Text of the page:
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IMPORTANT: Easton's Bible Dictionary is NOT exegetical, and can be counter to the scriptural or Hebrew and Greek definitions of words.

 

150 Years ago you couldn't be a Pastor anywhere in the world unless you were fluent in Hebrew..... Even in the so-called "Dark Ages" everyone had a local Priest who could speak, read and write in at least 2 languages, who taught out of a Latin Bible. How far have we fallen in word definitions! DO YOU BELIEVE THE WORD OF GOD OR BELIEVE IN THE OPPOSITE? 

*******Recommended Materials for In-Depth Research of Scripture*********

Strong's Exhaustive Concordance, Complete and Unabridged (Every pastor uses or recommends this for their congregation)  It's the main tool every Christian should have in their library along with a good Lexicon to get full definitions.  Beware, using just Strong's alone without a Lexicon will not give you full definitions of many words since it's not meant to do the function of a Lexicon.  

You will need some of the following books to render in-depth research beyond the scope of Strong's Concordance:   (Most of which are included in several computer programs such as PC Study Bible and online at HERE for FREE ACCESS)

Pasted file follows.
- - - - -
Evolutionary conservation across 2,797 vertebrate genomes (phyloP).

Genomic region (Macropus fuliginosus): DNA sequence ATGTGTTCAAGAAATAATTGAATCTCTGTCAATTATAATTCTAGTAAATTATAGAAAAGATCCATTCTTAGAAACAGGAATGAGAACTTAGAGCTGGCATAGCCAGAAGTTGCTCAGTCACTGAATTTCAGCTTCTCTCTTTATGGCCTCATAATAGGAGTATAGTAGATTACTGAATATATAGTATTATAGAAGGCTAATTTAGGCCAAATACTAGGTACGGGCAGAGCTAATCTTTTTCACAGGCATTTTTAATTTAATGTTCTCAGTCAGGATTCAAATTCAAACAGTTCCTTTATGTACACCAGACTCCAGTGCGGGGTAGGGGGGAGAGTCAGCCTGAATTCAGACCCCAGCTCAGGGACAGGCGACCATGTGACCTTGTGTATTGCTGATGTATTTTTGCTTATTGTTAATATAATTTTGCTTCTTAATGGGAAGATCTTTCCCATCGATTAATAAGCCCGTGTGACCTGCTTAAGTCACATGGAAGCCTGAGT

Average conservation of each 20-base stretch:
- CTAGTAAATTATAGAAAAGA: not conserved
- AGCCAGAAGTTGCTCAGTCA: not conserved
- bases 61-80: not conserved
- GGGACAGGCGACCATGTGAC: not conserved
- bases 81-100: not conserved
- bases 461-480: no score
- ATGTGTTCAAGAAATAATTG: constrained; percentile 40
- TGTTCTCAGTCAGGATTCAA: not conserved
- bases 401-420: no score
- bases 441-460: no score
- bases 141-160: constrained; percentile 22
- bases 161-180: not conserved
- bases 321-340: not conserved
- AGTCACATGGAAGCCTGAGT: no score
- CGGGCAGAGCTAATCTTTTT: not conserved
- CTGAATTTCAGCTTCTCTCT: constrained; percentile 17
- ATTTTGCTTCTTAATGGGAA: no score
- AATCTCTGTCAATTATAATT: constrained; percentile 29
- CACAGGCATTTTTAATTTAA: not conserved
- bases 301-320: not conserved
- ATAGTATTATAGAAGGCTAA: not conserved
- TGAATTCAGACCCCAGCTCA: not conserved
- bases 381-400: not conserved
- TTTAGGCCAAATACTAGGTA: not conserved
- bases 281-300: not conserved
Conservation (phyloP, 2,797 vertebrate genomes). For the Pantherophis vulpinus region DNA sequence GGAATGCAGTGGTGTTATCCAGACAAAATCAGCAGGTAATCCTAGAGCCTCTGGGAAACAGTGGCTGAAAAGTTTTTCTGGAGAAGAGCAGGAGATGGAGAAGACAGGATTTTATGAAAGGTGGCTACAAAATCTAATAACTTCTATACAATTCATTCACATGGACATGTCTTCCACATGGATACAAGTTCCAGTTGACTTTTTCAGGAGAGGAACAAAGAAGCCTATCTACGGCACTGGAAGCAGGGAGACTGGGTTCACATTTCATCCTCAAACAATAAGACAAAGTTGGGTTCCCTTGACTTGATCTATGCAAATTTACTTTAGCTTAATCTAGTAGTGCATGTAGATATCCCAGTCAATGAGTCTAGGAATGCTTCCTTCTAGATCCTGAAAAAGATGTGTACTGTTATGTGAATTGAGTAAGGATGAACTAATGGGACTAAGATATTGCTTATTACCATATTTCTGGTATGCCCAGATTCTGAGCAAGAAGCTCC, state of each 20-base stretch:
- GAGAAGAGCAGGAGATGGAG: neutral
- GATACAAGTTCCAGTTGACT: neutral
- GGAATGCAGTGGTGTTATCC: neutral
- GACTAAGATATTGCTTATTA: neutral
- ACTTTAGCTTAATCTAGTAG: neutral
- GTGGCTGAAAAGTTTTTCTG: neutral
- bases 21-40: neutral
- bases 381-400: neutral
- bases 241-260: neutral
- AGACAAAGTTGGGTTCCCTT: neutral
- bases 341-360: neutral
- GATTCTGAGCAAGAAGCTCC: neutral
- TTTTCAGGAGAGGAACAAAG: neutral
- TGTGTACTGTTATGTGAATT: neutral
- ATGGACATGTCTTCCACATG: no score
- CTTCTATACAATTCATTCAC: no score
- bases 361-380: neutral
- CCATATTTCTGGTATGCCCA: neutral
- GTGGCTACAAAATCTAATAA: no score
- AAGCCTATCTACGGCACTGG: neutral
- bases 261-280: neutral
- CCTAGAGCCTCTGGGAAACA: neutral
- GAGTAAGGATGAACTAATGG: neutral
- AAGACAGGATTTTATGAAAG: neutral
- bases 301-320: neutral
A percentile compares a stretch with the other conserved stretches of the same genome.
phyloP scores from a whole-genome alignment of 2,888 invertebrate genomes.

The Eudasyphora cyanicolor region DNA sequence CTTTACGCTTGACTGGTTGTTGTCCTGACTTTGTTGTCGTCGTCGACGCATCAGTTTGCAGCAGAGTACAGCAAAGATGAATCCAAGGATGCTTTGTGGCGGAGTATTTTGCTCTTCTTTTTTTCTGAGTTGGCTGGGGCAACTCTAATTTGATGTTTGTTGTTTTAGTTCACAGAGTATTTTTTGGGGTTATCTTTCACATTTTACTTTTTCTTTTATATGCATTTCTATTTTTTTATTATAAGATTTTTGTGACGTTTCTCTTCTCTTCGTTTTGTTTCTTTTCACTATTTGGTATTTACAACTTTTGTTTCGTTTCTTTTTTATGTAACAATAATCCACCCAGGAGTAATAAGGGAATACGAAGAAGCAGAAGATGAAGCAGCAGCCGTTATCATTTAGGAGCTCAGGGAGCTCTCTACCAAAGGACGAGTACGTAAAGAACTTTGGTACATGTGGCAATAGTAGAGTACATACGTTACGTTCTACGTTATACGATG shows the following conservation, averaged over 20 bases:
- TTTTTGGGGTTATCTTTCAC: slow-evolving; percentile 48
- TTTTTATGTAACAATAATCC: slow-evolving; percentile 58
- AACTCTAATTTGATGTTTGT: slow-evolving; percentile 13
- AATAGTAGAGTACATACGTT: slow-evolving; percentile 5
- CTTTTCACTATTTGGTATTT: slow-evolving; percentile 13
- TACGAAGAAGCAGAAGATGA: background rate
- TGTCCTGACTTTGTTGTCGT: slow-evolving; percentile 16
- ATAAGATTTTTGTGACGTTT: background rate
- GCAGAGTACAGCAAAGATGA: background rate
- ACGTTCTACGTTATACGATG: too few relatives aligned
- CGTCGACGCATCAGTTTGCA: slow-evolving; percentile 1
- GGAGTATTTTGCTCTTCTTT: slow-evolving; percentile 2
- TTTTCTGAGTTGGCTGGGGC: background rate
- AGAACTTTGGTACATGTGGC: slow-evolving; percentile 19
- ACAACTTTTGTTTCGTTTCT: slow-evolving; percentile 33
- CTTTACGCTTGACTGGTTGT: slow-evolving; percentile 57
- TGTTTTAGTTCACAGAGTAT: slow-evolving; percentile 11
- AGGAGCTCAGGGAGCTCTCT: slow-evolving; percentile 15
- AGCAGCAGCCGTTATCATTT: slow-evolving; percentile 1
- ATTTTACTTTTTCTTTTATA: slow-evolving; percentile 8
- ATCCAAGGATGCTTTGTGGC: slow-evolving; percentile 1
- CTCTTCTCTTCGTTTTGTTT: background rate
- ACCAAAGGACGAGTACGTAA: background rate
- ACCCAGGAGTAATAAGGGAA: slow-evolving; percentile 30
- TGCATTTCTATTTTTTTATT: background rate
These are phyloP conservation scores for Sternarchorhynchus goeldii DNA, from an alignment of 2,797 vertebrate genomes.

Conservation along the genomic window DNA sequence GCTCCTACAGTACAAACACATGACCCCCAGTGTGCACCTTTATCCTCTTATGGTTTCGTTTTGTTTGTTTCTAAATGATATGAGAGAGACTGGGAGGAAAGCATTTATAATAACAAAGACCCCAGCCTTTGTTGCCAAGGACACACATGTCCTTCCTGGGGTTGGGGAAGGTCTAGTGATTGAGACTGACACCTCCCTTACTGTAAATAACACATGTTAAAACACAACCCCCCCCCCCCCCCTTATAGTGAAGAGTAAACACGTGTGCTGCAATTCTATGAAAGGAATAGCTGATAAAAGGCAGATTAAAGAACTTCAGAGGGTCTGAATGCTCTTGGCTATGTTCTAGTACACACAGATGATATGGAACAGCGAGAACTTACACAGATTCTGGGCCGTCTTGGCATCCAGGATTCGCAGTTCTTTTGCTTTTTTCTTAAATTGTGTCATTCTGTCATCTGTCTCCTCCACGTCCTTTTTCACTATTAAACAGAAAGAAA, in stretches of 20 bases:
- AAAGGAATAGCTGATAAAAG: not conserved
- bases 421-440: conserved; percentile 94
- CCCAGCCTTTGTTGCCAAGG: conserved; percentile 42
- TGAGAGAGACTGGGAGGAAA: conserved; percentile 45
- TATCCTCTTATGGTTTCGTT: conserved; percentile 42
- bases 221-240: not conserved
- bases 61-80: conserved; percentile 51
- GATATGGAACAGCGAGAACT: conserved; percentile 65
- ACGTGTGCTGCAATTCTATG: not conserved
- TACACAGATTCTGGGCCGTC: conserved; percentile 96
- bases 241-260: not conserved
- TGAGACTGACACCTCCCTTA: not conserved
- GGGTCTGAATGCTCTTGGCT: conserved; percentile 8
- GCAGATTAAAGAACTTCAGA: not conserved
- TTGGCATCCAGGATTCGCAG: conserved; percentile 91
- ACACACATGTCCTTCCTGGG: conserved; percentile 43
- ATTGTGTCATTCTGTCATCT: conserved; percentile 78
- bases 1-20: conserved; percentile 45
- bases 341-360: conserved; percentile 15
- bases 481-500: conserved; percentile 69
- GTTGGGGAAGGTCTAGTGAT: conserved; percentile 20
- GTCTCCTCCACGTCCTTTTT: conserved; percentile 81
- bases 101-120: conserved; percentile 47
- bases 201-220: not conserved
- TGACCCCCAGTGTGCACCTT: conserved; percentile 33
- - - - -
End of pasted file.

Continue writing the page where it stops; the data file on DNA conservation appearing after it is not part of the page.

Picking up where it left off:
1. The New Englishman's Greek Concordance and Lexicon of the New Testament, by Wigram-Green *These two books by Wigram-Green are what Strong's concordance is based upon.  Every word in the bible is listed by (the original Greek and Hebrew)Strongs# rather than by English translation.  You cannot miss the bible's definition of a word with this tool.  You can see how the original word is used every time throughout the bible.  This research tool makes any user blow away most any pastor these days.*

2.  The New Englishman's Hebrew Concordance of the Old Testament, by Wigram-Green 

3.  Greek-English Lexicon of the New Testament by Thayers

4.  Hebrew-Chaldee Lexicon to the Old Testament by Gesenius

5. Interlinear Greek and English by Berry

6.  Young's Analytical Concordance to the Bible

7. Vine's Expository Dictionary of Old and New Testament Words Keyed to Strong's Reference Numbers

You can also order the KJV "Hebrew Greek Key Study bible" which has built-in lexicons and Strong's numbering within the actual text of King James, or if you prefer you can also get it in New American Standard. (we reccomend King James Version)

We know you can always use the bible as it's own lexicon and use the word to interpret the word, however, but these are shortcuts for all who are wise to make quick use of. Thank You for using our online searchable Strong's concordance and dictionary.

You can get all these books at ANY Bible bookstore and most major bookstores. Or order from us right now click here